Friday, June 27, 2014

Our Culture, What's Left of It by Theodore Dalrymple

Theodore Dalrymple is the pseudonym for writer and retired prison doctor Anthony Daniels. He writes about the death of culture in England with the lucidity of a G.K. Chesterton or a C.S. Lewis (without, however, their Christian perspective). Our Culture, What's Left Of It is so non-politically correct that it had me gaping throughout. Whether he’s lambasting Princess Diana, D.H. Lawrence, or Virginia Woolf, or discussing the benefits of government corruption in Italy or the the inability of muslims to hold a frank discussion of ideas, Dalrymple’s clarity and verbal expertise will force you to rethink many common assumptions.

I kept wondering how he gets away with writing this kind of thing, yet at the same time wishing there was a similar American voice. Thanks to Corey at Ink Slinger for alerting me to this mind-stretching title. It was quite a divergence from my regular classic, cozy fiction choices, but worth the extra time and effort. Here are a few salient quotes:

On British society: To break a taboo or to transgress are terms of the highest praise in the vocabulary of modern critics, irrespective of what has been transgressed or what taboo broken. 

On the evil of political correctness: It does violence to people’s souls by forcing them to say or imply what they do not believe but must not question.... And what is political correctness but Newspeak, the attempt to make certain thoughts inexpressible through the reform of language?

On Shakespeare: He is a realist without cynicism and an idealist without utopianism.

On the sexual revolution: No one seems to have noticed, however, that a loss of a sense of shame means a loss of privacy; a loss of privacy means a loss of intimacy; and a loss of intimacy means a loss of depth. There is, in fact, no better way to produce shallow and superficial people than to let them live their lives entirely in the open, without concealment of anything.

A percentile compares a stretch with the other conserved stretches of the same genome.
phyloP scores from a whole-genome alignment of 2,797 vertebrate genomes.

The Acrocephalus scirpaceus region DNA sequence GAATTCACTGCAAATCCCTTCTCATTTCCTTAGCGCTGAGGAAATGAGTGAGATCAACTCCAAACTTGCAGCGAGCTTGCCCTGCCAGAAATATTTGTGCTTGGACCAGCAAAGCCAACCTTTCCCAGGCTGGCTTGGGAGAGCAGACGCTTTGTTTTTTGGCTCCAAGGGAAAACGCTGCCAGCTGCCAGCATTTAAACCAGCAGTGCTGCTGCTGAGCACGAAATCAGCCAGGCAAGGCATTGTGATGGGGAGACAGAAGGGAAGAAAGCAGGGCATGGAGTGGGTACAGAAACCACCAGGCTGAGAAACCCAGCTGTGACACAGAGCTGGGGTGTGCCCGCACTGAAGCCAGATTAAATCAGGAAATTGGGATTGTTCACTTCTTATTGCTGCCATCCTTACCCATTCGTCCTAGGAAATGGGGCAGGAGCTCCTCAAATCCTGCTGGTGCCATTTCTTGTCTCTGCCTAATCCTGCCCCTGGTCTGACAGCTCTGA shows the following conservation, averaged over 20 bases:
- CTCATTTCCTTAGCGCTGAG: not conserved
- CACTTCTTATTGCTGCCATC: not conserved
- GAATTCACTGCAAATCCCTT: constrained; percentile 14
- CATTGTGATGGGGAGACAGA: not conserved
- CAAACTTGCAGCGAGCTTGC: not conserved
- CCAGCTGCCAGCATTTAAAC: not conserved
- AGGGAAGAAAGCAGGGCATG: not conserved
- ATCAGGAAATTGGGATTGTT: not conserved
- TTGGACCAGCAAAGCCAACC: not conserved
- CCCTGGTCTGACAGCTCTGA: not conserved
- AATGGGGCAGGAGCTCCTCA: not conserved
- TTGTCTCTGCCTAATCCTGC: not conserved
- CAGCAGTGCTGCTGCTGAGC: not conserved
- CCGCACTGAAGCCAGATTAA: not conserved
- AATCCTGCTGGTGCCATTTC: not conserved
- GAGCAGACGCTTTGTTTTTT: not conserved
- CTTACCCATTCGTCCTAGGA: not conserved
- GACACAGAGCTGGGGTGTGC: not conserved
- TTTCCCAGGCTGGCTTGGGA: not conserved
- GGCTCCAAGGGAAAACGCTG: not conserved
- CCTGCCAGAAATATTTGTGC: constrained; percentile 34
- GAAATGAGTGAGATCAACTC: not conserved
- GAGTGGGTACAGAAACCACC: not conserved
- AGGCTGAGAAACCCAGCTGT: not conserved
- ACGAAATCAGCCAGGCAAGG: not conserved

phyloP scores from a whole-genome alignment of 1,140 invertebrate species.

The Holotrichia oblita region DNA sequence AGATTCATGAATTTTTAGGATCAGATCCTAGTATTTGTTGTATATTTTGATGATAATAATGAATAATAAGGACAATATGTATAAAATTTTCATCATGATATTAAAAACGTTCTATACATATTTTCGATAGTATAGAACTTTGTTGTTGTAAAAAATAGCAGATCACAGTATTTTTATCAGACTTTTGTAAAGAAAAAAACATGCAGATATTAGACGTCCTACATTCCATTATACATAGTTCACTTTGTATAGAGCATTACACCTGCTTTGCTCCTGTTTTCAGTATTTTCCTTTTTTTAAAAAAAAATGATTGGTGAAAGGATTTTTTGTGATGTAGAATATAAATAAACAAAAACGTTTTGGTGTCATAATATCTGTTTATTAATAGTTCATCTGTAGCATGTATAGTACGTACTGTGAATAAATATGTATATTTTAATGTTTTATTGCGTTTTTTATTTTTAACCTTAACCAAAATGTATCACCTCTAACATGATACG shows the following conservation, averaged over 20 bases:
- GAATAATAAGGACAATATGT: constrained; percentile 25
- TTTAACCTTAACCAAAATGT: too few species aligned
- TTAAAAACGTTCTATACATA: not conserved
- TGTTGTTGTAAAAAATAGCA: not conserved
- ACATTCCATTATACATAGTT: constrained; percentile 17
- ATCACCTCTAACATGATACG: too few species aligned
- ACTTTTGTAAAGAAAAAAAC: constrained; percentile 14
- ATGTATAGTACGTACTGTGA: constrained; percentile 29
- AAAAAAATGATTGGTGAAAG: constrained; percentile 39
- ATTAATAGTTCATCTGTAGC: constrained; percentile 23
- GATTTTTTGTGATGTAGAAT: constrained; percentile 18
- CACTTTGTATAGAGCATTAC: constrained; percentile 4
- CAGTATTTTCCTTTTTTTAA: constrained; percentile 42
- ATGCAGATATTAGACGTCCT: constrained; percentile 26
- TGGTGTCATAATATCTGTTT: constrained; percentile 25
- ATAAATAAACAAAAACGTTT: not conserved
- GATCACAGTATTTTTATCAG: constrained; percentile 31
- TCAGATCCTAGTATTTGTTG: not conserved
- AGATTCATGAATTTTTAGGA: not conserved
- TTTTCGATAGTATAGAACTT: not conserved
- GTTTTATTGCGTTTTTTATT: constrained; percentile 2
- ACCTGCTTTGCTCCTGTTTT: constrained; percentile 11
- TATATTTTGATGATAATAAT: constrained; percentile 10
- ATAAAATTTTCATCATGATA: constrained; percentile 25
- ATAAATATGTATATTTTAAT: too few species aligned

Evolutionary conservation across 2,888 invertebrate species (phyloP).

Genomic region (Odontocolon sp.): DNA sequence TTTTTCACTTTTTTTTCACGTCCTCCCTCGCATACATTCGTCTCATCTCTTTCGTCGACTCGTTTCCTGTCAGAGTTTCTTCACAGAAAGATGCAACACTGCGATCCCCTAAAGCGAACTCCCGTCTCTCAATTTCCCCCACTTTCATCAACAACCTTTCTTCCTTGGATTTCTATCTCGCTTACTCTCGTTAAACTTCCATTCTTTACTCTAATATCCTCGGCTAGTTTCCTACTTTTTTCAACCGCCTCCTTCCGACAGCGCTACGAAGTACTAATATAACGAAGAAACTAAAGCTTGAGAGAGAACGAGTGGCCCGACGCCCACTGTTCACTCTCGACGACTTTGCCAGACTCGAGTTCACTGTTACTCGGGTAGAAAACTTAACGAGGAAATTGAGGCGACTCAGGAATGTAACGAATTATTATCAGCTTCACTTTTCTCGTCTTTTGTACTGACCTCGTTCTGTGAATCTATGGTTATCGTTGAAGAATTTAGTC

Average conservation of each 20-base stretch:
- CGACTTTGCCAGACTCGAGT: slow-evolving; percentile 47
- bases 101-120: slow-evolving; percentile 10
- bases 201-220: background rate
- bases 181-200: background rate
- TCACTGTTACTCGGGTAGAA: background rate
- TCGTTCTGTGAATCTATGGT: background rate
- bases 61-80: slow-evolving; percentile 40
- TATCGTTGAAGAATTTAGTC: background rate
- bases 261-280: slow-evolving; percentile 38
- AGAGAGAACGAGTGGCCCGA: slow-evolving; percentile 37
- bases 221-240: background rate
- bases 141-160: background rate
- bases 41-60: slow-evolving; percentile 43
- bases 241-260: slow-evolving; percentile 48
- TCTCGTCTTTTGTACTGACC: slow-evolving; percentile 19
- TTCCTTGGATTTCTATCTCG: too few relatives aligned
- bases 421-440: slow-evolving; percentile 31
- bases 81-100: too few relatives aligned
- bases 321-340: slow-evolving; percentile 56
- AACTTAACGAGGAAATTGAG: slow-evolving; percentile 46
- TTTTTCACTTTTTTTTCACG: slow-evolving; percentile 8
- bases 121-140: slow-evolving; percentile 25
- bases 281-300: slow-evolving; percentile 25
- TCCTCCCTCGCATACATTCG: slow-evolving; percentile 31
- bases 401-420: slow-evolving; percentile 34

Be warned. Although Dalrymple deplores the profanation of culture, he does not hesitate to show how far society has fallen by quoting those who are excessively crude. 


JaneGS said...

Sounds like an interesting book--I haven't heard of Dalrymple, but that kind of voice is an important part of an discussion.

I like the quote about Shakespeare--sometimes I forget how unsentimental he is.

Amy @ Hope Is the Word said...

These quotes are great and very piquing!

GretchenJoanna said...

Over the years I have enjoyed many articles by Dalrymple, but I haven't recently read anything -- thank you for the good prod.

Heather said...

We have two of his books, but not the latest one you mentioned. I do read some of his articles at Taki Mag(not for the faint of heart) and have a smile on face because of his dry but insightful humor.